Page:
Visiting Assistant Professor of Slavic Studies

Boston, Massachusetts, United States

Job description

Boston College seeks a candidate for a visiting position in the Department of Slavic and Eastern Languages and Literatures, with strong training in Russian language and culture and specialization in Slavic Studies.

The candidate will be expected to teach a variety of courses in Slavic language, culture and civilization and to coordinate the Department’s Slavic course offerings. The candidate will also be expected to contribute to curricular and extracurricular development, create interdisciplinary cross-listed courses, advise undergraduate majors and minors, and collaborate with departmental colleagues and other university units invested in Slavic, Russian, and East European Studies.Special consideration will be given to individuals with expertise in Polish, Czech, or Ukrainian. In addition to mastery of another Slavic language and broad knowledge of Slavic philology, cultural history, and language pedagogy, the successful candidate will possess native or near-native fluency in Russian and English, and demonstrate the ability to teach at a North American university and at all levels of instruction.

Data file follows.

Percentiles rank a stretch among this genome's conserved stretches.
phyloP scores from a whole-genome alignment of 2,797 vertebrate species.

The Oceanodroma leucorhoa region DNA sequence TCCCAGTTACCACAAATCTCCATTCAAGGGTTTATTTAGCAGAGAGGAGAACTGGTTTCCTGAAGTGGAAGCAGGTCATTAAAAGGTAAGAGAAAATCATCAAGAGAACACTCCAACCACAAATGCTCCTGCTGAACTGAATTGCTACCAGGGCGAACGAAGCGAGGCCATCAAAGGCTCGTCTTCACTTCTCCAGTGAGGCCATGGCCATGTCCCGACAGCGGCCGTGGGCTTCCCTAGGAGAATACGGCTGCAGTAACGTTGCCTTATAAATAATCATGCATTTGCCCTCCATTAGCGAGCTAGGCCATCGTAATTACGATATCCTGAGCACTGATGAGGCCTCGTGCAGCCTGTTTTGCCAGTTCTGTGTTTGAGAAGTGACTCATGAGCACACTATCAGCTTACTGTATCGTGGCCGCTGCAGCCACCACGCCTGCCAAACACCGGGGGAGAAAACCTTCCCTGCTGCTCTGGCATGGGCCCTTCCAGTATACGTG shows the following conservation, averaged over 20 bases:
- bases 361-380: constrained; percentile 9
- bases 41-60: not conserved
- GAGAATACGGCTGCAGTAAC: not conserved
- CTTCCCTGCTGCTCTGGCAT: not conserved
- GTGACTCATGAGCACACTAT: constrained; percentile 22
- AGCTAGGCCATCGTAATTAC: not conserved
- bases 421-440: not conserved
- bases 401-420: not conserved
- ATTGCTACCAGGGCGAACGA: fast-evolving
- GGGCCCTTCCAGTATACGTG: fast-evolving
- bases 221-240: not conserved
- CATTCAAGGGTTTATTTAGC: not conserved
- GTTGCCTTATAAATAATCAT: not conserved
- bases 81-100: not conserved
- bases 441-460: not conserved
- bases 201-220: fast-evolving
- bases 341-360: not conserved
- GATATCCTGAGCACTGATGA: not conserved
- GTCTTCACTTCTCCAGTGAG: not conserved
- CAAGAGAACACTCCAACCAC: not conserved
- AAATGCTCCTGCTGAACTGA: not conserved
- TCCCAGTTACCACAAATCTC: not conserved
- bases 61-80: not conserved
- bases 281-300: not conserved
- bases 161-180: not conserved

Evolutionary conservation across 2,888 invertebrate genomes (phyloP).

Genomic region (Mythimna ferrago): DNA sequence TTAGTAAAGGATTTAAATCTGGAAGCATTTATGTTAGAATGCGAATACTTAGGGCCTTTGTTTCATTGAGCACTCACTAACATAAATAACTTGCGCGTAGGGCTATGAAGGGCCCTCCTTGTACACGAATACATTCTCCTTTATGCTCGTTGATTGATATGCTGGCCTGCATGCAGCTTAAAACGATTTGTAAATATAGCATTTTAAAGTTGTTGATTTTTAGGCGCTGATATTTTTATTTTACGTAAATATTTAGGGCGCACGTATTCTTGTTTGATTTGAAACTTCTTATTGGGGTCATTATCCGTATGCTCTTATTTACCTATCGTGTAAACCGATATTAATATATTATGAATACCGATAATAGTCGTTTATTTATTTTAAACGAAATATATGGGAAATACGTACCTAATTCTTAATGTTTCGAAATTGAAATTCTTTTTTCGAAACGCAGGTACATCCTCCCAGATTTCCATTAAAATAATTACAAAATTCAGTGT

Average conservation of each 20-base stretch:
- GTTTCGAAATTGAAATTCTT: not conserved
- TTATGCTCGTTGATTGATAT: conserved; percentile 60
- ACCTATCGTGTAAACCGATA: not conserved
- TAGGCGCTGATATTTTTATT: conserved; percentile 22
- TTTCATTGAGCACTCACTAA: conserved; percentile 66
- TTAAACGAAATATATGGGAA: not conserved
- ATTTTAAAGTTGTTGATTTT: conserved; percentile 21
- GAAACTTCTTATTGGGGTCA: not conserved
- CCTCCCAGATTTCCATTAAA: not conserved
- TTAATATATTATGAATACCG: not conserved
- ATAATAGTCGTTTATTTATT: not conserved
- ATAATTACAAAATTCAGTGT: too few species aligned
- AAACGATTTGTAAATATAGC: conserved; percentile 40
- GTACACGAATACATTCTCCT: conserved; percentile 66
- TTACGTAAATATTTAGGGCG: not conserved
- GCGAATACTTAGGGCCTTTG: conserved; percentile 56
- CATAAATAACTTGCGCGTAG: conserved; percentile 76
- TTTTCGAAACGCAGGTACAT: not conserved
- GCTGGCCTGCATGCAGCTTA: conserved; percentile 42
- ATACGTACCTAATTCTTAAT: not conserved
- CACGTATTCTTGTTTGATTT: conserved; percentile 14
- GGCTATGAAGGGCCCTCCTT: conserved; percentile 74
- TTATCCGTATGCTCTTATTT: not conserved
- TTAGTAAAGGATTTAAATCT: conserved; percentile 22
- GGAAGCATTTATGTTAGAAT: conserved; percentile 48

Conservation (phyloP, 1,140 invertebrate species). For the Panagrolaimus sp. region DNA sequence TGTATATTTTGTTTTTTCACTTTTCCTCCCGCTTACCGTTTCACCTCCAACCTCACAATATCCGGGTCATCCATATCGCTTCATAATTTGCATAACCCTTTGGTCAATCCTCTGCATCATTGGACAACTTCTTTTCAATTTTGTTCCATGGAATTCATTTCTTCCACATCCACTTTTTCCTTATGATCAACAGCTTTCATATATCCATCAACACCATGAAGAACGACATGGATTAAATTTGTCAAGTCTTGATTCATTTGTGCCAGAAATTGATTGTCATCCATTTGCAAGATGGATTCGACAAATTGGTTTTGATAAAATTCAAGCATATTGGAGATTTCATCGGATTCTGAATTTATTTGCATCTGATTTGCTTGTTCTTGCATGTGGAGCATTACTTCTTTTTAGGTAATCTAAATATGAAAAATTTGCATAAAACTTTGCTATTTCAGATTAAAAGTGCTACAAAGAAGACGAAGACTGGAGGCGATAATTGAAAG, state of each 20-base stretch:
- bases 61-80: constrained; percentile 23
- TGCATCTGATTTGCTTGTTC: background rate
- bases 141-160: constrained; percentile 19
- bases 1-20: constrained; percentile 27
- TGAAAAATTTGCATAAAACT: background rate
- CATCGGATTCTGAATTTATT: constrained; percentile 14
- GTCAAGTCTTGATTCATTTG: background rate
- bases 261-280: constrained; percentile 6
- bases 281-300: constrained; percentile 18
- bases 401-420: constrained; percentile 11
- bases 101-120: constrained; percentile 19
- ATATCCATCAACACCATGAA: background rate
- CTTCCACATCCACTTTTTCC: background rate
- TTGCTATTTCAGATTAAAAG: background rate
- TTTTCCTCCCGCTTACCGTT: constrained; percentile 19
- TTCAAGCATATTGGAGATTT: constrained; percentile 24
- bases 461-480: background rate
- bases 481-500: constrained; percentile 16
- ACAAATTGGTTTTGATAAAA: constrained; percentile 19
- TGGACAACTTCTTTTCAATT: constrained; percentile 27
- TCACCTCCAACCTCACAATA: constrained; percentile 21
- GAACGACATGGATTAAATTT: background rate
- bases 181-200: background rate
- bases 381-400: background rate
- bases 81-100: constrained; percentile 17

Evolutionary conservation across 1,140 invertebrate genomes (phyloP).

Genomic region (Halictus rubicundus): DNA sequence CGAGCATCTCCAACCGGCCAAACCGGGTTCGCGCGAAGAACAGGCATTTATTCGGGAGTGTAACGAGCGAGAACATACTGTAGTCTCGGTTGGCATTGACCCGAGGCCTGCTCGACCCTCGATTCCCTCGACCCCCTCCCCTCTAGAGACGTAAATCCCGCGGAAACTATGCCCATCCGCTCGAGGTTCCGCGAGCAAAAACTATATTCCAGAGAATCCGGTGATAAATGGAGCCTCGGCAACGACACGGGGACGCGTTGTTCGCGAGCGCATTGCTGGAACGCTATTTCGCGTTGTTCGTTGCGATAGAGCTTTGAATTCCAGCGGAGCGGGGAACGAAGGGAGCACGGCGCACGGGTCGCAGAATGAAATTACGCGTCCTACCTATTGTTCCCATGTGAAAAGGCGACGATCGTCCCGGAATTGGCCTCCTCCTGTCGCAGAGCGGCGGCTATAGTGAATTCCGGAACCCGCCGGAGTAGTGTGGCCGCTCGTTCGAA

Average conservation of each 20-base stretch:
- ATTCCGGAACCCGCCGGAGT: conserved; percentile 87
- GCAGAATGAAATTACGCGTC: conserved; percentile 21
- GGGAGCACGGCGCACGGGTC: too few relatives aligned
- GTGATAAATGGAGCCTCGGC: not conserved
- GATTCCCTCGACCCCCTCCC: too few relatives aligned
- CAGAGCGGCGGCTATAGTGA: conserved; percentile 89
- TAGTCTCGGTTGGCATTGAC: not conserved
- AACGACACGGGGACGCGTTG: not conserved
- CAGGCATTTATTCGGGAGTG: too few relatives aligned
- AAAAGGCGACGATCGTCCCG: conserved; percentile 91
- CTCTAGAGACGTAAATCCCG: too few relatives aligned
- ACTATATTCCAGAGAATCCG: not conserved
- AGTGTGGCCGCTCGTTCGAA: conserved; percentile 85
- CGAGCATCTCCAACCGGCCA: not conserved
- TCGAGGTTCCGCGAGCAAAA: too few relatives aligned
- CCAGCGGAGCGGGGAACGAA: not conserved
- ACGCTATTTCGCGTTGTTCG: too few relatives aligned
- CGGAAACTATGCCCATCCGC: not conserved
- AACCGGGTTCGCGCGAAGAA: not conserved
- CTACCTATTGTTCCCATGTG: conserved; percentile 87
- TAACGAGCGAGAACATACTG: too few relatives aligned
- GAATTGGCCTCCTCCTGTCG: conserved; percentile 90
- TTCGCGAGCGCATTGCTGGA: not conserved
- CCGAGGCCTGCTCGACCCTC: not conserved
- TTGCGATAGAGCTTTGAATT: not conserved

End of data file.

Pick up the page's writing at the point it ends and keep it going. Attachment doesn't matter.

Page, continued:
The candidate will have a Ph.D. in Slavic Languages and Literatures by the time of appointment in July 2018. Evidence of academic achievements, substantial innovative research in area of specialization, and professional engagement with technology enhanced learning are desirable.

The appointment will be for one year, with the possibility of renewal for two additional years, subject to review.

How to apply

To receive full consideration for this position, a complete application including a cover letter, a statement of teaching philosophy and experience, a statement of current and future research plans, evidence of teaching excellence, samples of syllabi, samples of publications, a curriculum vitae, and three letters of recommendation must be submitted electronically to the Chair of the Search Committee, Professor Maxim D. Shrayer, Boston College, Department of Slavic and Eastern Languages and Literatures, Lyons Hall 210, by October 1, 2017 via Interfolio.

Apply online

Boston College was founded by the Society of Jesus in 1863 and, with 3 teachers and 22 students, opened its doors on September 5, 1864. Through its first seven decades, it remained a small undergraduate institution, serving the sons of the Irish working class, and teaching theology and philosophy, Greek and Latin classics, and English and modern languages.